A STURDY CASE ISN’T ALL YOU NEED TO PROTECT YOUR SMARTPHONE
Smartphones are incredibly handy. That may be why about three of every four Americans own them.1 On average, smartphone users spend almost three hours a day – 86 hours every month – using their phones. They send texts and email, interact on social media, listen to music and podcasts, watch videos or movies, take and send pictures, play games, read eBooks and online publications, get directions, make payments, and much more.2
Of course, there is a price for all that convenience. Smartphones can make their owners vulnerable. Norton, a cyber security firm, recently reported phone hijacking has become all too common. Cybercriminals contact a mobile service provider, pretend to be the account holder, and request the mobile service be transferred to a new phone. If they’ve stolen your personal data, convincing a phone company representative the request is legitimate isn’t that difficult.2
Norton reports once the phone has been hijacked:3
“The criminal can now reset the passwords on every account that uses the phone number for auto recovery. The victim’s phone may also be used to hack into other aspects of his or her life. With access to payment apps, emails, photographs, financial sites, and other sensitive data, the criminal can use it to steal money or blackmail and threaten the victim. Even sites that use two-factor authentication may now be accessed.”
Common sense and some smart safety precautions can help protect your phone number and online accounts. For instance:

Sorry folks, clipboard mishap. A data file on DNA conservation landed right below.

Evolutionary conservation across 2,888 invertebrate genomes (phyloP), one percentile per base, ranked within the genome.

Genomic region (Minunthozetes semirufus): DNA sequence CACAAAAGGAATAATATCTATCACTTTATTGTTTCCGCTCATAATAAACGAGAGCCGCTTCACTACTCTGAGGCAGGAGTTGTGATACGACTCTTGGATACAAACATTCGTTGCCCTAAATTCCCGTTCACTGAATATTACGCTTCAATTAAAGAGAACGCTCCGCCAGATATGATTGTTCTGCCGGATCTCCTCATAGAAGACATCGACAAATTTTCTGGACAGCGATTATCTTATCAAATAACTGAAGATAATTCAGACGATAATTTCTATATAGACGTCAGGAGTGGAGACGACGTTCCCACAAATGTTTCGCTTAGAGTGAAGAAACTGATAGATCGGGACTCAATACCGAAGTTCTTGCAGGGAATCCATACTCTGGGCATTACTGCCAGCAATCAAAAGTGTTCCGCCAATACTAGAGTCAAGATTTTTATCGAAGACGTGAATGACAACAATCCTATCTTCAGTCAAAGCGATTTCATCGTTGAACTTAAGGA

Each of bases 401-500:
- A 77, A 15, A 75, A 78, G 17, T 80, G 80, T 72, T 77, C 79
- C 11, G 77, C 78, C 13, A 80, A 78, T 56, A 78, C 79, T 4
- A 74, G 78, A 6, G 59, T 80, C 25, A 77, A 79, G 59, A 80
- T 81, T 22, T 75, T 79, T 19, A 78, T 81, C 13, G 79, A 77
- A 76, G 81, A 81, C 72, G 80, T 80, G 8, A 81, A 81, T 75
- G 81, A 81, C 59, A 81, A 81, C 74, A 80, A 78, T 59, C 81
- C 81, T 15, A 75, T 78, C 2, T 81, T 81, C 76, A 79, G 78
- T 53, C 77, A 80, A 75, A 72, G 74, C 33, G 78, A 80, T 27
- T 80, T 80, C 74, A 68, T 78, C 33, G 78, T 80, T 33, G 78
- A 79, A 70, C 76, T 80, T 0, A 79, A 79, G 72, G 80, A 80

- Use different usernames and passwords for different accounts. If you create unique email addresses to use with your mobile service provider and sensitive financial accounts, hijacking your smartphone and online accounts will be far more difficult.4
- Add a passcode to your mobile account. Instead of using the last four digits of your Social Security number, create a unique passcode that must be provided to the customer service rep at your mobile provider before any changes are made.4
- Don’t click on suspicious links or access content accompanied by a warning. As they say, “Curiosity killed the cat.” Use common sense before clicking on links or ignoring warnings provided by your phone, especially when using public Wi-Fi.5
- Don’t allow online or telephone account changes. Tell your mobile provider that any changes to your account must be made in person with a photo ID. It’s not foolproof, but it’s an additional hurdle thieves must clear.4
It’s a good idea to take steps to protect your accounts as soon as possible. Whether you have taken action or not, if your phone stops receiving a signal or indicates only emergency calls are available, contact your cell phone provider immediately. Your phone may have been hijacked.3
COMFORT FOOD: MEMORIES OF HOME
Comfort food means different things to different people. For some, peanut butter and fluff sandwiches invoke feelings of well-being. For others, fried baloney, matzo ball soup, or meatloaf may conjure contentment. If you’re looking for some great comfort food, Southern Living recommended this recipe:6
King Ranch Chicken Mac & Cheese
½ (16 oz) package cellentani pasta
2 tablespoons butter
1 medium onion, diced
1 green bell pepper, diced
1 (10 oz) can diced tomatoes and green chiles